Green House Gas Emissions (GHG)

GHG are emissions from gases that cause climate change. Although the most well-known is Carbon Dioxide (CO2), your carbon footprint is actually made up of seven main greenhouse gases that contribute to climate change. Different activities release different gases into the atmosphere. For example, food waste emits methane while hydrofluorocarbons (HFCS) are a group of chemicals used during air-conditioning.



Different activities produce different gases. For carbon accounting purposes, greenhouse gases are converted into CO2 equivalents for easier reporting and comparison. We refer to your business carbon footprint as ‘tCO2e’, which is short for ‘tonnes of carbon dioxide equivalent’.



COP stands for Conference of the Parties. It is the process the UN use to bring together countries of the world to talk about climate change and agree on what to do about it. The annual United Nations Climate Summit is attended by world leaders to discuss and agree on how to address the climate emergency. This year is COP27, which means there have been 27 previous meetings.


Paris Agreement

The most significant climate summit was COP21 in Paris (back in 2015), where world leaders made a commitment to limit global warming to 2 degrees C, with a sustained effort to keep it within 1.5 degrees C. Net zero targets align with this commitment.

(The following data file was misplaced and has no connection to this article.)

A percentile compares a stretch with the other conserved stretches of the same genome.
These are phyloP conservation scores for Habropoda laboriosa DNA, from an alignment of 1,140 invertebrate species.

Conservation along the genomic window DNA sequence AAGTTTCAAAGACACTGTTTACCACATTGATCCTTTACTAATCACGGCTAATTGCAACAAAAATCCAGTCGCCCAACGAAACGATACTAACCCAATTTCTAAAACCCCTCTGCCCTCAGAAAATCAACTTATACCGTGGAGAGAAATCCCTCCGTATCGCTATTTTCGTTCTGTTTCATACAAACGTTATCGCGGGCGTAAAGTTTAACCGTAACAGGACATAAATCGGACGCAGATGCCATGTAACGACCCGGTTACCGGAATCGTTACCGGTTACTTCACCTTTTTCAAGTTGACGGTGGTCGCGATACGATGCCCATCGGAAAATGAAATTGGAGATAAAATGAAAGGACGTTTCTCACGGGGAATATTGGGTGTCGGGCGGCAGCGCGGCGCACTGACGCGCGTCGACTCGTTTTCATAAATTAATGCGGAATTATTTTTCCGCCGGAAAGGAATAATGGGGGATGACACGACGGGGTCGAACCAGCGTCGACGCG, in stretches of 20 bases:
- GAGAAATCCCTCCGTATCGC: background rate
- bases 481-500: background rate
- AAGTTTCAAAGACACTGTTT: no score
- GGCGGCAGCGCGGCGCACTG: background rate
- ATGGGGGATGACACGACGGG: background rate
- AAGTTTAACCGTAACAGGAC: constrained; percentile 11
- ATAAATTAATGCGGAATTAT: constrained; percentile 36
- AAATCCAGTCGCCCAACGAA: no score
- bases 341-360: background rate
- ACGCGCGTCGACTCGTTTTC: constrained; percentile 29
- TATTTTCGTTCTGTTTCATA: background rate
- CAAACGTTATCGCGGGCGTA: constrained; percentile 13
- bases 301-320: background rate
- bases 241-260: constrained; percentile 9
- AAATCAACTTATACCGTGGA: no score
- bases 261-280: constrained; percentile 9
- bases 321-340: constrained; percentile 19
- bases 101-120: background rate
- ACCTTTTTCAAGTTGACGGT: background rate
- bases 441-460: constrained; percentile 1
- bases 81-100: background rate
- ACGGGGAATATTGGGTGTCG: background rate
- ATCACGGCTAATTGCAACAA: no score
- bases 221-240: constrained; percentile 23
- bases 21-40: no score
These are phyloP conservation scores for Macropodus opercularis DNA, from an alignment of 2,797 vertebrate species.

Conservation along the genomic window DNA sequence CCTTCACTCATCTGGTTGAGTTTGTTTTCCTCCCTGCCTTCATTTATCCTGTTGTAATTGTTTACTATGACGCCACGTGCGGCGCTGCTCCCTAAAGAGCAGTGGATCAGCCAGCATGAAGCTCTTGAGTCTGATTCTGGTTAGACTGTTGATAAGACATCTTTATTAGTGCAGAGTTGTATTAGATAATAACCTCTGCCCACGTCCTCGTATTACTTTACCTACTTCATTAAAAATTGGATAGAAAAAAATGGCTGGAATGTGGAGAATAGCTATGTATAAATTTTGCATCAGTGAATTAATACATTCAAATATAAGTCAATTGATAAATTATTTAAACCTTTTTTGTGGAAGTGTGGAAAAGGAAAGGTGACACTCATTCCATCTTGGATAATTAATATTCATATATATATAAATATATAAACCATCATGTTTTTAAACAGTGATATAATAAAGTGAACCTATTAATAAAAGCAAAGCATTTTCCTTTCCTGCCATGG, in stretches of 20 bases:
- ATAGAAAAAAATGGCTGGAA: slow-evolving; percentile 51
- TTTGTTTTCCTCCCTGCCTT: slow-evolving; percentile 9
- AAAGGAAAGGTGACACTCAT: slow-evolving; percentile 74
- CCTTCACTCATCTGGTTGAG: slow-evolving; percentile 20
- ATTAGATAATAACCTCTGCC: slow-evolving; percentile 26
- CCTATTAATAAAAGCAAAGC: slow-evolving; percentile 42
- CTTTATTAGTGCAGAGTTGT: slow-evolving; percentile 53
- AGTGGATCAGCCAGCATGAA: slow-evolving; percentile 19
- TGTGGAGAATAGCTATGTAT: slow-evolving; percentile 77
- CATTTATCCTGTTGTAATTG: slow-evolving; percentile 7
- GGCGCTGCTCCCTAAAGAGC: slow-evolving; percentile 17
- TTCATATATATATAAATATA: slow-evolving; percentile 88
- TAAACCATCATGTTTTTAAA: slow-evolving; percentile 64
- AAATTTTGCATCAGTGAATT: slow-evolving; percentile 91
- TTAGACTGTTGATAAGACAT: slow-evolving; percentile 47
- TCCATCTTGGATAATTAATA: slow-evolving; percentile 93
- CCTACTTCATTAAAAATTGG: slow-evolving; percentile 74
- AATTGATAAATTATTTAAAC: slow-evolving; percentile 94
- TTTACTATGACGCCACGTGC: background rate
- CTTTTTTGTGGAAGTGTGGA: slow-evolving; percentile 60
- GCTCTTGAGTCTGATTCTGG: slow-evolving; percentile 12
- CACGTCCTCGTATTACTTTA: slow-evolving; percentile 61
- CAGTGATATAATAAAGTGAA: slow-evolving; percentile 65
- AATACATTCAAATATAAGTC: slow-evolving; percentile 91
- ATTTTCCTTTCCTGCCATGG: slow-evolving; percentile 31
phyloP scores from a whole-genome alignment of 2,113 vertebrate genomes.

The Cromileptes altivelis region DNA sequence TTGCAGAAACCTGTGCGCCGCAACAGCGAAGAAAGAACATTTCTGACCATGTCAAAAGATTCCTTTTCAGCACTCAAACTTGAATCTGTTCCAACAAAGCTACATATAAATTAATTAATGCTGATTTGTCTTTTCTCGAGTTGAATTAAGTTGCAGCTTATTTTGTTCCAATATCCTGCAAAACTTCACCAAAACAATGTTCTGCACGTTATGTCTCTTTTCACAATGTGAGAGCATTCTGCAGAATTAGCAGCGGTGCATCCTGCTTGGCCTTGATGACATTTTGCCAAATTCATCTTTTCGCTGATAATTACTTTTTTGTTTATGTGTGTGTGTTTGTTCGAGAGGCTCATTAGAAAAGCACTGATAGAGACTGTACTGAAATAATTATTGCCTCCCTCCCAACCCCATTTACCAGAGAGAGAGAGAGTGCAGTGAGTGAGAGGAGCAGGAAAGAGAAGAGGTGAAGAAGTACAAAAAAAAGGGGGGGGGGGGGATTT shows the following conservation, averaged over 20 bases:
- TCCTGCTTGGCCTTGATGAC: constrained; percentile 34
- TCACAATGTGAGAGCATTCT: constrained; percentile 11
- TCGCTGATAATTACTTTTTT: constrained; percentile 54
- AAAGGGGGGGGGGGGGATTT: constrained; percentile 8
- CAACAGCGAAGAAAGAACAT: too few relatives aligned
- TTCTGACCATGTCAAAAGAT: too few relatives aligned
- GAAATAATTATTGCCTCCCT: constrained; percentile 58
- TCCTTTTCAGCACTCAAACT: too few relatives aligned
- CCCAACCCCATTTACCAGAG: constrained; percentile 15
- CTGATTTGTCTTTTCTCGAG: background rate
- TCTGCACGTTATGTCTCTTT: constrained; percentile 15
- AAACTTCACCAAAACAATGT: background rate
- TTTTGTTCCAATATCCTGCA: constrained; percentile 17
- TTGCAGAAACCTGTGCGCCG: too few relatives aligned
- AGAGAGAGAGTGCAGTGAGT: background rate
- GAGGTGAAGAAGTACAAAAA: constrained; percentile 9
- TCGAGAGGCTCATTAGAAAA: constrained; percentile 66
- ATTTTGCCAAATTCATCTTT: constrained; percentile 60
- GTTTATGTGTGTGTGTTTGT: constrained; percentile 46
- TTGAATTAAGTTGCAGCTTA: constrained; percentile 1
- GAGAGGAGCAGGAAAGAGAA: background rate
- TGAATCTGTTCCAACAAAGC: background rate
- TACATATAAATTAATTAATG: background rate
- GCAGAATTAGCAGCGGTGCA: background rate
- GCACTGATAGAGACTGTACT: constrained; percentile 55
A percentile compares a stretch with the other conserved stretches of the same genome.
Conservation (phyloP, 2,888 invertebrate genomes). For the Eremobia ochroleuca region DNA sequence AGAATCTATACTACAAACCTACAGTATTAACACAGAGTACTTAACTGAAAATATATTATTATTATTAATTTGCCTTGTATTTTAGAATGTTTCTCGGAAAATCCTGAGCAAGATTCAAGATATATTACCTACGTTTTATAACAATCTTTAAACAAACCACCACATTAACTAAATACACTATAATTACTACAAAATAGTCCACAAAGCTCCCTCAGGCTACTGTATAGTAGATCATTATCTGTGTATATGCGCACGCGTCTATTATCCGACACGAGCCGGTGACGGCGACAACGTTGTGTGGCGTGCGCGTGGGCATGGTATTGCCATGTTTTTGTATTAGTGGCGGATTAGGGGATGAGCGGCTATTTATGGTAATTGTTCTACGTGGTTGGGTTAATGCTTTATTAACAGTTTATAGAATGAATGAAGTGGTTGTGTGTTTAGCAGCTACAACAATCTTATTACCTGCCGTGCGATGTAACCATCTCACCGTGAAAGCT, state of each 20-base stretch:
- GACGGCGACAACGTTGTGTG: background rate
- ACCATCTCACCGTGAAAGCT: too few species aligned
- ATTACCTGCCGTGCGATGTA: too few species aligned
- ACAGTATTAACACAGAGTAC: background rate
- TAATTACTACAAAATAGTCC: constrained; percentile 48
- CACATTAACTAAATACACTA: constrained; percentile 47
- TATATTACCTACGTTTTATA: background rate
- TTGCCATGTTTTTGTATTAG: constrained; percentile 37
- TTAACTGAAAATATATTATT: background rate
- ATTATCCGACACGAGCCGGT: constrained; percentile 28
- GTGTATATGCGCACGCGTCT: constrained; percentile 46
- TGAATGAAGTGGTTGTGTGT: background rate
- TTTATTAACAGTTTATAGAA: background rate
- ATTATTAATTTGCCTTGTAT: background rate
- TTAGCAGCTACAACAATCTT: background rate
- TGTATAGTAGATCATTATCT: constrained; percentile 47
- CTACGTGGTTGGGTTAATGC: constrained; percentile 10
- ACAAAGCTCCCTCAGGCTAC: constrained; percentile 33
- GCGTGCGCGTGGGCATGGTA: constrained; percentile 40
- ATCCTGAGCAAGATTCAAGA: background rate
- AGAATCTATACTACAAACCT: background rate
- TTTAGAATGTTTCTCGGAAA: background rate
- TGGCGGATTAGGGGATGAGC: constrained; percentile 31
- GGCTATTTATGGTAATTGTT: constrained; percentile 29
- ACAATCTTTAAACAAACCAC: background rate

Science-based Targets

Science-based targets calculate how much and how quickly businesses need to reduce emissions to meet the UK’s goal of net zero. Targets are considered ‘science based’ if they align with the latest climate science and comply with the requirements of a 1.5c temperature limit. Typically, they require you to set interim and final targets, with a clear reduction plan in place to deliver on your commitment.


Net Zero

Net Zero is a target set by businesses and countries with the aim of limiting global temperature rises to 1.5c. Put simply, net zero means reducing greenhouse gas emissions to as close to zero as possible with any remaining emissions re-absorbed from the atmosphere, through investment in carbon removal solutions. To achieve Net Zero, businesses need to take ownership of their value chain emissions and create a plan for deep and rapid emission reductions. Businesses can set their own net-zero target dates, with ambitious organisations aiming to be Net Zero by 2035.

Value Chain Emissions

Best practice reporting involves businesses taking responsibility for the emissions in their value chain. The value chain is all the activities that a business employs to create a product or service. It moves beyond supply chain emissions to incorporate all the emissions from internal and external stakeholder activity that contributes to the value of your business offering. Examples include employee commuting, business travel, investments, and the full lifecycle of material products from mining to recycling or disposal.

Carbon Offset